In common with many developers my first level of documentation is a set of markdown files in the top level of my repository. It is possible to include these into the Sphinx documentation with a little work. The two issues that need to be addressed is that commonly such files are written in Markdown rather reStructuredText. These can be fixed by using the m2r2 library. Secondly the top level of a repository is outside the Sphinx source tree, so you need to put rst files in the source directory which include the Markdown files from the root of the repository. For the CONTRIBUTIONS.md file the contributions.rst file looks like this:

.. mdinclude:: ../../CONTRIBUTIONS.md

Putting this all together the (edited) structure for my project looks like the following, I’ve included the top-level of the repository which contains the Markdown flavour files, the docs directory, where all the Sphinx material lives, and stubs to the directories containing the module code, with __init__.py files.

.

├── CONTRIBUTIONS.md
├── INSTALLATION.md
├── OVERVIEW.md
├── USAGE.md
├── andromeda_dq
│   ├── __init__.py
│   ├── scripts
│   │   ├── __init__.py
│   ├── tests
│   │   ├── __init__.py
├── docs
│   ├── Makefile
│   ├── make.bat
│   └── source
│       ├── _static
│       ├── _templates
│       ├── andromeda_dq.rst
│       ├── andromeda_dq.scripts.rst
│       ├── andromeda_dq.tests.rst
│       ├── conf.py
│       ├── contributions.rst
│       ├── index.rst
│       ├── installation.rst
│       ├── modules.rst
│       ├── overview.rst
│       └── usage.rst
├── setup.py

The index.rst file pulls together documentation in other rst files, these are referenced by their name excluded the rst extension (so myproject pulls in a link to myproject.rst). By default the index file does not pull in all of the rst files generated by apidoc, so these might need to be added. The index.rst file for my project looks like this, all I have done manually to this file is add in overview, installation, usage, contributions and modules in the “toctree” section.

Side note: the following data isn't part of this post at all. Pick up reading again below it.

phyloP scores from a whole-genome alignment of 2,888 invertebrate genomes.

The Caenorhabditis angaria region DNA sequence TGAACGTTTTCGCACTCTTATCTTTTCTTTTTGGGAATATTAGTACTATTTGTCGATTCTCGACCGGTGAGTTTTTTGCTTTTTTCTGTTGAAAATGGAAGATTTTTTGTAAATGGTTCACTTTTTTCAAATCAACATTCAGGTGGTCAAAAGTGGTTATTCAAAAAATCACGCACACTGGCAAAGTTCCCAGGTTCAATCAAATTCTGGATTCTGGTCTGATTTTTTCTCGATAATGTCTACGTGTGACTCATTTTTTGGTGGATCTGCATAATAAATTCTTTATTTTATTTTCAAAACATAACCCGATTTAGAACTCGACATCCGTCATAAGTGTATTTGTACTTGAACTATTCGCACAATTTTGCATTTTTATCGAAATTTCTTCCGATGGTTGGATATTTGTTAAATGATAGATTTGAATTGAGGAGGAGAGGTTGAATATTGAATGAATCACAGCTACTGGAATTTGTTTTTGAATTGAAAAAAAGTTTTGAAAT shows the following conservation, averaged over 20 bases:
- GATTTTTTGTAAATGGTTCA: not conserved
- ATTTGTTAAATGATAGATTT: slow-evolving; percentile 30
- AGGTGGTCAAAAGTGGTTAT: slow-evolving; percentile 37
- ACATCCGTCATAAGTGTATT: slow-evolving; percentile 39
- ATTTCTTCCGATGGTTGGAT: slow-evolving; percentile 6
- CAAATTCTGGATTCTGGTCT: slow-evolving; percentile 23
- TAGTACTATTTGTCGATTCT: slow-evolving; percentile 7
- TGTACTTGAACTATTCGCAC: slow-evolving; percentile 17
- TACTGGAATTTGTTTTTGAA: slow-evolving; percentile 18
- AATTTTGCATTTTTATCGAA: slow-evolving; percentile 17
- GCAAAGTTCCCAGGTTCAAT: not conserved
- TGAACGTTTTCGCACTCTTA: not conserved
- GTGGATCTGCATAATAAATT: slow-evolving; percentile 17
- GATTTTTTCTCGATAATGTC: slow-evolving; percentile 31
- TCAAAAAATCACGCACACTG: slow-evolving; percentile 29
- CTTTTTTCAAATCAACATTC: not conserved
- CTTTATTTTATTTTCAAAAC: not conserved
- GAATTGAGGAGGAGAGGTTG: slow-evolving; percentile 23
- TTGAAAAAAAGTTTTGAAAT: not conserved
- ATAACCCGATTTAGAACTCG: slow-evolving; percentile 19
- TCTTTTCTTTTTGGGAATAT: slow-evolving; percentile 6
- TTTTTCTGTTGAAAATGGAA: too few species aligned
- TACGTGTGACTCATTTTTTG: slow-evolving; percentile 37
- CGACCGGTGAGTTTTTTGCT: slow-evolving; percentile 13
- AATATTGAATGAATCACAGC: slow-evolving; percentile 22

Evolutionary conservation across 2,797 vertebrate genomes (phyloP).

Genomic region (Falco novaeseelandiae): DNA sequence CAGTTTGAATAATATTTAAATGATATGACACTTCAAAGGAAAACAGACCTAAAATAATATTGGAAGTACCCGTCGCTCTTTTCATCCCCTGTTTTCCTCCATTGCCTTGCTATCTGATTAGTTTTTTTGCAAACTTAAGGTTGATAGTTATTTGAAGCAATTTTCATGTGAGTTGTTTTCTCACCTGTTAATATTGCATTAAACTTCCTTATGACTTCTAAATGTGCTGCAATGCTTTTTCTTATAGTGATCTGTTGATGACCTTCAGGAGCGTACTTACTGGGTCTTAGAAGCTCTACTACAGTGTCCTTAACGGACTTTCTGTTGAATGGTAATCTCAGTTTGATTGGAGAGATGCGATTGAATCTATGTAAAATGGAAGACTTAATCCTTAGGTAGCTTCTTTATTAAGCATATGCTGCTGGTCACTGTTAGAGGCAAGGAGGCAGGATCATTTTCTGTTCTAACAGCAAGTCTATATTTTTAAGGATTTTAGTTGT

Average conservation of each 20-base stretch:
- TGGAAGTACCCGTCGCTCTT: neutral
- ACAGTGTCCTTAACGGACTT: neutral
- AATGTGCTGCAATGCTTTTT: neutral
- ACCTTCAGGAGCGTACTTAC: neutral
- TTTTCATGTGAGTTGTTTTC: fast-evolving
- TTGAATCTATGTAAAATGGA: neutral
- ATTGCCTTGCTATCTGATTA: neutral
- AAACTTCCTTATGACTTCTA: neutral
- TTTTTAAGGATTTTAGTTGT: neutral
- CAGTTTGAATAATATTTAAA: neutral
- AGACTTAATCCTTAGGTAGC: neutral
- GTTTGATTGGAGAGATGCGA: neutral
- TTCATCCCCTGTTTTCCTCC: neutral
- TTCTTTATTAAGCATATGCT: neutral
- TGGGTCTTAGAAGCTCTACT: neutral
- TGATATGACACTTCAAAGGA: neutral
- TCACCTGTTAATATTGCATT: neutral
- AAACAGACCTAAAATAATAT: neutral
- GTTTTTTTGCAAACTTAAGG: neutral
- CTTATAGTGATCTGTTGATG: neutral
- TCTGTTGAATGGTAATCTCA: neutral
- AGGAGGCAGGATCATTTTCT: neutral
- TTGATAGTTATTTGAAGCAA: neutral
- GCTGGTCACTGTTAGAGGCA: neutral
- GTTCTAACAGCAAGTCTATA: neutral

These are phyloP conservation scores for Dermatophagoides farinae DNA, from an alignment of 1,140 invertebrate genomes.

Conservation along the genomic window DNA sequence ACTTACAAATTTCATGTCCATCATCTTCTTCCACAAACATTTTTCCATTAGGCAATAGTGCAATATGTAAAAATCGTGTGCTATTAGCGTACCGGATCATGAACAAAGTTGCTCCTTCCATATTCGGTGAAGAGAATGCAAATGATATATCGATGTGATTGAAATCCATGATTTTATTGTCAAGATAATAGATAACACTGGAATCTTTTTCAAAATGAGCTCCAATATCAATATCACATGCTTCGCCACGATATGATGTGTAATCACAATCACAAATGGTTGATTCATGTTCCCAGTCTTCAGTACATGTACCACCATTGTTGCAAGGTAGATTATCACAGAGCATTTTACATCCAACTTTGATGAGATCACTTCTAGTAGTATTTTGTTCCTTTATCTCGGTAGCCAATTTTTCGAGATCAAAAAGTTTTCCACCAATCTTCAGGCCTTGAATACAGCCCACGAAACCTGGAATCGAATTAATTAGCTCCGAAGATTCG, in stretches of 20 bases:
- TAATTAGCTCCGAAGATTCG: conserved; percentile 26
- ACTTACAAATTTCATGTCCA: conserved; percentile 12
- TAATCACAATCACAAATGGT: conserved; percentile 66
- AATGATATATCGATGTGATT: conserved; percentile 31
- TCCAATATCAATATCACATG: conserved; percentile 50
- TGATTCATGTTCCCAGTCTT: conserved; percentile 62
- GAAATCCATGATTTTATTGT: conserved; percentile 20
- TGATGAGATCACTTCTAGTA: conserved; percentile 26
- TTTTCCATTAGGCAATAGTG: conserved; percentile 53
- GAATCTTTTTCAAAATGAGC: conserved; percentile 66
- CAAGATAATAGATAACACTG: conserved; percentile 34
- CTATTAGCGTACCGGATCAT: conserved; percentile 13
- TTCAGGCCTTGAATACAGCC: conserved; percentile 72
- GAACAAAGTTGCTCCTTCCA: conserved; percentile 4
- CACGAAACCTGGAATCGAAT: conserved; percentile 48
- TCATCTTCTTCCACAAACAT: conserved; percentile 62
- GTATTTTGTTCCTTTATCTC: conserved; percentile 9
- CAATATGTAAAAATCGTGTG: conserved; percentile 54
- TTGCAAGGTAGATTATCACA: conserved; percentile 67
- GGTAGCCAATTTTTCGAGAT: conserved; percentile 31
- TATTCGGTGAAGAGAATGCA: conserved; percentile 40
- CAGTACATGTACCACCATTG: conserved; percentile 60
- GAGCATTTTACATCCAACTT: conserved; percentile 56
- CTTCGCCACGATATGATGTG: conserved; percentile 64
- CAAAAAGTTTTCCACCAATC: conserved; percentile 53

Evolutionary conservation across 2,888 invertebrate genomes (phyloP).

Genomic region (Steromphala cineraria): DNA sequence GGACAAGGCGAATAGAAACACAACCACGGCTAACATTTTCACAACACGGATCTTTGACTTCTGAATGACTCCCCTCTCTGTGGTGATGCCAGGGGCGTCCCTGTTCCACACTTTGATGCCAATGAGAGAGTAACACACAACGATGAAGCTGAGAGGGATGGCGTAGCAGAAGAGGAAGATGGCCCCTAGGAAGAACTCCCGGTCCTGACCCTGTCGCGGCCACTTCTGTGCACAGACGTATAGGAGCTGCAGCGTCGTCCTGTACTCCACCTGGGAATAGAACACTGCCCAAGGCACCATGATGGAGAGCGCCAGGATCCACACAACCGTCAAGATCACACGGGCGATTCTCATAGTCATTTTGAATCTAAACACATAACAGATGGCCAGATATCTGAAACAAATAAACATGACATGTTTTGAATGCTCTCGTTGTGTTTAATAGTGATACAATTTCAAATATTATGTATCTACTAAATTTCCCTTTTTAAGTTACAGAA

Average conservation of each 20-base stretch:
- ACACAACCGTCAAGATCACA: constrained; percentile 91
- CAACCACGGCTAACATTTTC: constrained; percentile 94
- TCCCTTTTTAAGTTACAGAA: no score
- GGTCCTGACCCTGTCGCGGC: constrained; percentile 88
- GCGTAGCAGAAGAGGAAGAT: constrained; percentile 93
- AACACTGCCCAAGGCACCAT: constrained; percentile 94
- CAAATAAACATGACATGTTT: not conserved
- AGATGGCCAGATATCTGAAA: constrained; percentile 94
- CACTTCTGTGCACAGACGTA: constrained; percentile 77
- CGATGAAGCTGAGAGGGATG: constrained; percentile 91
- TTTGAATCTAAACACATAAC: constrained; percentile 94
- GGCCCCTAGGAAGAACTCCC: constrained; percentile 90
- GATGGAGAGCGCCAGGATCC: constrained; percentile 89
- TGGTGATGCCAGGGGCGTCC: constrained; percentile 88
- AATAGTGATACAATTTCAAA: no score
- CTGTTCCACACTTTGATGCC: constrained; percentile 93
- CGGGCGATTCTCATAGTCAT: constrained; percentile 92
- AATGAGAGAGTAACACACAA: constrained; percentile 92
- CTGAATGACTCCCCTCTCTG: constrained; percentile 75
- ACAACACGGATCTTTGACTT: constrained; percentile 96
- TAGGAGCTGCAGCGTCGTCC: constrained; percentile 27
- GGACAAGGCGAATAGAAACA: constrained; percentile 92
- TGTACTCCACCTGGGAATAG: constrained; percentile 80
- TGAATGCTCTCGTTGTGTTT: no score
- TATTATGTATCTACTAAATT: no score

.. Andromeda Data Quality documentation master file, created by
   sphinx-quickstart on Wed Sep 15 08:33:59 2021.
   You can adapt this file completely to your liking, but it should at least
   contain the root `toctree` directive.

Andromeda Data Quality
======================

Documentation built using Sphinx. To re-build run `make html` in the `docs`
directory of the project.

The OVERVIEW.md, INSTALLATION.md, USAGE.md, and CONTRIBUTIONS.md files are imported 
from the top level of the repo.

Most documentation is from type-hinting and docstrings in source files.

.. toctree::
   :maxdepth: 3
   :caption: Contents:

   overview
   installation
   usage
   contributions
   modules
   


Indices and tables
==================

* :ref:`genindex`
* :ref:`modindex`
* :ref:`search`

The (edited) HTML index page for the documentation looks like this:

For some reason Sphinx puts the text in the __init__.py files which it describes as “Module Contents” at the bottom of the relevant package description, this can be fixed by manually moving the “Module contents” section to the top of the file in the relevant package rst file.

There is a little bit of support for Sphinx in Visual Code, I’ve installed the reStructuredText Syntax highlighting extension and the Python Sphinx Highlighter extension. The one thing I haven’t managed to do is automate the process of running “make html” either on commit of new code, or when code is pushed to a remote. I suspect this will be one of the drawbacks in using Sphinx. I’m getting a bit better at adding type-hinting and docstrings as I code now.

If you have any comments, or suggestions, or find any errors in this blog post feel free to contact me on twitter (@ianhopkinson_).

Unit testing in Python using the unittest module

The aim of this blog post is to capture some simple “recipes” on testing code in Python that I can return to in the future. I thought it would also be worth sharing some of my thinking around testing more widely. The code in this GitHub gist illustrates the testing features I mention below.

#!/usr/bin/env python
# encoding: utf-8
"""
Some exercising of Python test functionality based on:
https://docs.python.org/3/library/doctest.html
https://docs.python.org/3/library/unittest.html
Generating tests dynamically with unittest
https://eli.thegreenplace.net/2014/04/02/dynamically-generating-python-test-cases
Supressing log output to console:
https://stackoverflow.com/questions/2266646/how-to-disable-and-re-enable-console-logging-in-python
The tests in this file are run using:
./tests.py -v
Ian Hopkinson 2020-11-18
"""
import unittest
import logging
def factorial(n):
"""Return the factorial of n, an exact integer >= 0.
>>> [factorial(n) for n in range(6)]
[1, 1, 2, 6, 24, 120]
>>> factorial(30)
265252859812191058636308480000000
>>> factorial(-1)
Traceback (most recent call last):
ValueError: n must be >= 0
Factorials of floats are OK, but the float must be an exact integer:
>>> factorial(30.1)
Traceback (most recent call last):
ValueError: n must be exact integer
>>> factorial(30.0)
265252859812191058636308480000000
It must also not be ridiculously large:
>>> factorial(1e100)
Traceback (most recent call last):
OverflowError: n too large
"""
import math
if not n >= 0:
raise ValueError("n must be >= 0")
if math.floor(n) != n:
raise ValueError("n must be exact integer")
if n+1 == n: # catch a value like 1e300
raise OverflowError("n too large")
result = 1
factor = 2
while factor <= n:
result *= factor
factor += 1
return result
class TestFactorial(unittest.TestCase):
test_cases = [(0, 1, "zero"),
(1, 1, "one"),
(2, 2, "two"),
(3, 5, "three"), # should be 6
(4, 24, "four"), # should be 24
(5, 120, "five")]
def test_that_factorial_30(self):